Radiology View: What’s Your Read? 13-year-old Dog with Abdominal Pain

Radiology View: What’s Your Read? Patient Presentation: A 13-year-old, spayed female, Golden Retriever presented for vomiting, lethargy, and suspected discomfort. Cranial abdominal discomfort was noted during the physical examination. The following radiographs were made. View the radiographs below and consider the following questions: What are your radiographic findings? What are your differential diagnoses? What would you suggest as your next step for this patient? Figure 1. Lateral abdominal radiograph. Figure 2. Ventrodorsal abdominal…

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Two Important Tips for Taking Radiographs in Your Practice

We would like to share two important tips for taking radiographs in your practice. These tips include the benefit of three-view and left lateral thoracic and abdominal radiographs. TIP 1: 3-VIEW THORACIC AND ABDOMINAL X-RAYS IN DOGS AND CATS OVER 2-VIEW STUDIES Obtaining two-view radiographs in dogs and cats has long been common practice, most frequently acquiring right lateral and ventrodorsal (VD) projections. The more contemporary standard of care is three-view thoracic and abdominal radiographic studies…

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When and How to Perform a Pneumocolon in Dogs

At times, it is essential to confirm the location of the large intestine on radiographs when determining if an intestinal lesion warrants surgical intervention.  Negative contrast colonography, aka pneumocolon, is indicated to determine whether a foreign body or obstructive pattern is small intestinal in origin or to investigate large intestinal lesions such as intussusceptions and intraluminal masses.  All you need is a large syringe, air and a long catheter (red rubber or Foley will do).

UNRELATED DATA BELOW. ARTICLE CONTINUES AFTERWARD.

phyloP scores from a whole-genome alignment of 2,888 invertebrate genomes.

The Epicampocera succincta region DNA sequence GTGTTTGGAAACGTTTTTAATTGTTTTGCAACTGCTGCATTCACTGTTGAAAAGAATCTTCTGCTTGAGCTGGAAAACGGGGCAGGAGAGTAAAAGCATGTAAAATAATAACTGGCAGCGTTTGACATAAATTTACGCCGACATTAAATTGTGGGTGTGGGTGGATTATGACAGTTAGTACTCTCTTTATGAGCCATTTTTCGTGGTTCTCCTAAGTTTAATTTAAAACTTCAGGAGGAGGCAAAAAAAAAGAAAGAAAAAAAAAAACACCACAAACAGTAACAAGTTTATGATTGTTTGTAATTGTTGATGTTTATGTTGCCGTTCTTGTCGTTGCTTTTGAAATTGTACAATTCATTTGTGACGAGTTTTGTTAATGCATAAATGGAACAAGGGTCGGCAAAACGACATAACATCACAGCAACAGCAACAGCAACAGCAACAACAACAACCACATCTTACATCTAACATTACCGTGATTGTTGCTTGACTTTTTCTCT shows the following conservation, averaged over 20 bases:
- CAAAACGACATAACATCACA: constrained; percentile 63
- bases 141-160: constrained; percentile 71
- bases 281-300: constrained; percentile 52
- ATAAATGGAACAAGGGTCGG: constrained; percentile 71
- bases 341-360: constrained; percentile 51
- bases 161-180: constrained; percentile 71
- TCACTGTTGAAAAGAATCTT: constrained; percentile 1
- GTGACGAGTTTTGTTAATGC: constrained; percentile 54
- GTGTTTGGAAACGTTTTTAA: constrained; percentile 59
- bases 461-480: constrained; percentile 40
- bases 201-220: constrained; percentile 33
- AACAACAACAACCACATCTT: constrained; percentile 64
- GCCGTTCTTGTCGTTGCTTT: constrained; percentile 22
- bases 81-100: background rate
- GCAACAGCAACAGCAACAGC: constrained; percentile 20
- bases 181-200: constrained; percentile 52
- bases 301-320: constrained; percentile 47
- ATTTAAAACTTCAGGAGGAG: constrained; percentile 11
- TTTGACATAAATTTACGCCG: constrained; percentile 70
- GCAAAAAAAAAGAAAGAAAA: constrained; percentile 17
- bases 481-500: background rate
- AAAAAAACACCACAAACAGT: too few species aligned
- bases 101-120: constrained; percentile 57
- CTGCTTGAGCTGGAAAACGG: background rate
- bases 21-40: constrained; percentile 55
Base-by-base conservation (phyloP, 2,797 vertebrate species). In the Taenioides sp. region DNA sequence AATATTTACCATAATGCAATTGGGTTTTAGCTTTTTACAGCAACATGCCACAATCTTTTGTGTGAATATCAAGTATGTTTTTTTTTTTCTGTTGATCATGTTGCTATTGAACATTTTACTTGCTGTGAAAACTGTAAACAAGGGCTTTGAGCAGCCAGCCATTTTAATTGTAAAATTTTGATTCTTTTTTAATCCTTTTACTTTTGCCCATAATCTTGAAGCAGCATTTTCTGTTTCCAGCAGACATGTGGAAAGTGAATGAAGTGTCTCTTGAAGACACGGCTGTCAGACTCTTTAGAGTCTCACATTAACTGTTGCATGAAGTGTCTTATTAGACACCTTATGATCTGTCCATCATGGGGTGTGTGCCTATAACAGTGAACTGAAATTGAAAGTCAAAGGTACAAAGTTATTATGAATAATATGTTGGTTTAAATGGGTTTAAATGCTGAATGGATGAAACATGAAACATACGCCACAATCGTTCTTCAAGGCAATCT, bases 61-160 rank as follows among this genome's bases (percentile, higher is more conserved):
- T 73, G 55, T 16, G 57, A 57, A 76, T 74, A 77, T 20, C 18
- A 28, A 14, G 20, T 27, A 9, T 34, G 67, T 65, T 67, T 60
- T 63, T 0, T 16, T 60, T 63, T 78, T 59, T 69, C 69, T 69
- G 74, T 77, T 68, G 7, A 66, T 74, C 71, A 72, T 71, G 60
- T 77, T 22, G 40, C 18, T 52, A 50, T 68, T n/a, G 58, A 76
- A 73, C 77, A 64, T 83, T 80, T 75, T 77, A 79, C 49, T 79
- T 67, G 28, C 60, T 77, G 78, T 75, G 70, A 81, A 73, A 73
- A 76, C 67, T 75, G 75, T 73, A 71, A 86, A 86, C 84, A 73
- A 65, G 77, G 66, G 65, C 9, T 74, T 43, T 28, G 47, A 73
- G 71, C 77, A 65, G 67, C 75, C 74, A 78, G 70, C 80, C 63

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Diagnosing Intussusception with the Meniscus Sign in Dogs

Intestinal intussusception occurs when the bowel telescopes within an adjacent bowel segment due to discrepancies in localized bowel motility and is categorized by the location of origin.  A portion of the mesentery and its vascular supply is oftentimes incorporated into the intussusception.  Intussusception can be detected on palpation as a tubular soft tissue mass.  Underlying bowel disease precipitates this lesion in many cases including viral enteritis and intestinal parasitism/infections in young dogs and neoplasia in…

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The Dyspneic Cat – Is it the Heart or Lower Airways?

Almost daily, I encounter a radiographic study of a cat in respiratory distress and commonly, the etiology is either congestive heart failure (CHF) or chronic small airway disease such as asthma.  Congestive heart failure has a predictable set of radiographic findings as described below and easier to discern from asthmatic cases.  Asthmatic cases can be challenging to diagnose radiographically as many appear normal or have a questionable bronchial lung pattern even in the most severely…

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